Illness behind rise in economically inactive

Business groups in the UK expressed concerns over companies' worker health policies after official data on Tuesday showed a record 2.5 million people were now unable to work because of long-term sickness.

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The Office for National Statistics (ONS) said that 21.6 per cent of the nation's working-age population were now economically inactive, with an additional 133,000 people classed as long-term sick in the third quarter of this year

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More support to help people return to work after illness

"During the latest three-month period, the increase in economic inactivity was driven by those who are long-term sick, who increased to a record high," the ONS said.Tony Wilson, Director of the Institute for Employment Studies, called for more government support to enable people to return to the jobs market.“There are now 630,000 more people out of work than before the pandemic began and today’s figures show clearly that people aren’t becoming unemployed, they’re leaving the labour force altogether," he said."The number of people leaving work to unemployment over the last three months was below a quarter of a million for the first time on record, while more than twice as many people left work to economic inactivity."

Linking wellness with economic output

Jane Gratton, Head of People Policy at the British Chambers of Commerce, said concerns were growing over the number of people leaving the labour market through long-term illness and early retirement."This will damage opportunities for individuals and the economy," she said. "The government and employers must work together to solve the labour market conundrum. We must look at ways to help people experiencing ill-health stay in work and to encourage skilled and experienced retirees to return to the workplace.“We need to remove barriers to work, by offering flexible workplaces, rapid re-training opportunities and better access to childcare and public transport. And, crucially, we need to invest more in the training and upskilling of everyone in the workplace so that we are ready to grasp new opportunities for growth."

Skills gaps remain

Jonathan Boys, Labour Market Economist at the Chartered Institute of Personnel and Development (CIPD), pointed out that while the unemployment rate had increased to 3.6 per cent, it remained the lowest in almost 50 years.Similarly, while the number of job vacancies had fallen for the fourth consecutive month, they still stood near a record high of more than 1.2 million."Recruitment and retention remain challenging for businesses as demand for candidates outstrips available supply," Mr Boys said.“This month's statistics highlight some pressing concerns for the UK. The inactivity rate continues to increase, being driven by long-term sickness. In addition to the human cost of ill health, there are consequences for labour supply."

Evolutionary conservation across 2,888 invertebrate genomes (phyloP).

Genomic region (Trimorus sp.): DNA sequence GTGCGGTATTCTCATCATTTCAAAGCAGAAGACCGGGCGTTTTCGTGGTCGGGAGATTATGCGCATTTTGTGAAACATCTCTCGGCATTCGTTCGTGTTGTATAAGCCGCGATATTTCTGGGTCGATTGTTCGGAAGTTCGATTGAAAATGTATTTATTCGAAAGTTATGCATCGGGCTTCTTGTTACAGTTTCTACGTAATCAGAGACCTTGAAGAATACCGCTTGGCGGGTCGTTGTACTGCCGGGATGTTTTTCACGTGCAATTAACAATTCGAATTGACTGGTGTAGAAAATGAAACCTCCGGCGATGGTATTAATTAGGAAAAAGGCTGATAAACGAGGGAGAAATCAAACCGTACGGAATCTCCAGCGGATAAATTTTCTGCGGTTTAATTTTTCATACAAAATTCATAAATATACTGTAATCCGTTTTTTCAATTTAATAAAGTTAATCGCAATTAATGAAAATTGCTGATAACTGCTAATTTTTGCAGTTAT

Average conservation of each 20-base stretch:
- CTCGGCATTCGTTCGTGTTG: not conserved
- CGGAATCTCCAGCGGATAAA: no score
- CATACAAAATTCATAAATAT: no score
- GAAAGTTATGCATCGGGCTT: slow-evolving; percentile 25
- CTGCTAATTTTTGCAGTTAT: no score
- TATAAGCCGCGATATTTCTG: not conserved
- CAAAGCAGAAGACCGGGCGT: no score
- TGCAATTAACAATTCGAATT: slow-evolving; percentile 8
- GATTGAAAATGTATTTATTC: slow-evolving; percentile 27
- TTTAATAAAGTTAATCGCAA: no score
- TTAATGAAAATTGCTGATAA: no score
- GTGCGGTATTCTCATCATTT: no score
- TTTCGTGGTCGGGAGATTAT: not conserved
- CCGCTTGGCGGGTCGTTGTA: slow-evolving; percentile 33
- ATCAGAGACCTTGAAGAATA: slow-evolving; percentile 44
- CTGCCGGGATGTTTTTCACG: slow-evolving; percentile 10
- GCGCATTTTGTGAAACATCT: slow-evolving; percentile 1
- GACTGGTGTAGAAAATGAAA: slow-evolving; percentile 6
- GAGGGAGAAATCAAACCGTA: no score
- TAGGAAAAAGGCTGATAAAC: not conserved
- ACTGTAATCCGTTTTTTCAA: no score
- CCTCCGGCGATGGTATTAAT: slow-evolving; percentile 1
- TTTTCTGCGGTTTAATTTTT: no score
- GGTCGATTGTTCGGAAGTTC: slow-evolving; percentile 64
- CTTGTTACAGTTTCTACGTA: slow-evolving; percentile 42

New benchmark for the health support businesses offer employees

The Confederation of British Industry (CBI) launched a new index designed to benchmark businesses’ health provision, to coincide with publication of the ONS data.Figures from the organisation showed the UK loses 131 million working days a year to ill-health, costing the nation around £180 billion in GDP.The CBI's Work Health Index (WHI), launched in conjunction with the Business for Health organisation and supported by the NHS and the government, will trace firms' health provision across the economy.Brian McBride, President of the CBI, said: “Labour market resilience is a precondition to growth. Without healthy, productive employees, the UK economy will be unable to achieve the growth it sorely needs.“Businesses understand the link between health and wealth, and have a major role to play. While the NHS continues to serve us all in our moments of immediate need, employers across the UK have a golden window emerging from the pandemic to lean into long-term measures which enhance employee health and wellbeing.“With the UK staring down a fiscally constrained period, the moment to boost the UK’s preventative health model is now. The Work Health Index is here to help achieve just that.” 

Is ill-health the whole story?

However, Kitty Ussher, Chief Economist at the Institute of Directors, said the labour market figures called into question whether long-term illness was the main driving force behind the rise in those counted as economically inactive.“We now have a deeper understanding of the reasons many people have left the labour market," she said. "Although ill-health is undoubtedly a factor, the ONS has cast doubt on whether it is the main reason for the initial decision to stop work: two-thirds of those of working age who report as long-term sick were economically inactive for a different reason in the previous three months.”Ms Ussher added: “The overall picture has changed little in recent months: low unemployment, high vacancies and a high rate of economic inactivity, all of which point to continuing difficulties for employers trying to recruit. Even the period of market instability did not dent hiring, with an additional 74,000 people added to payrolls during October."

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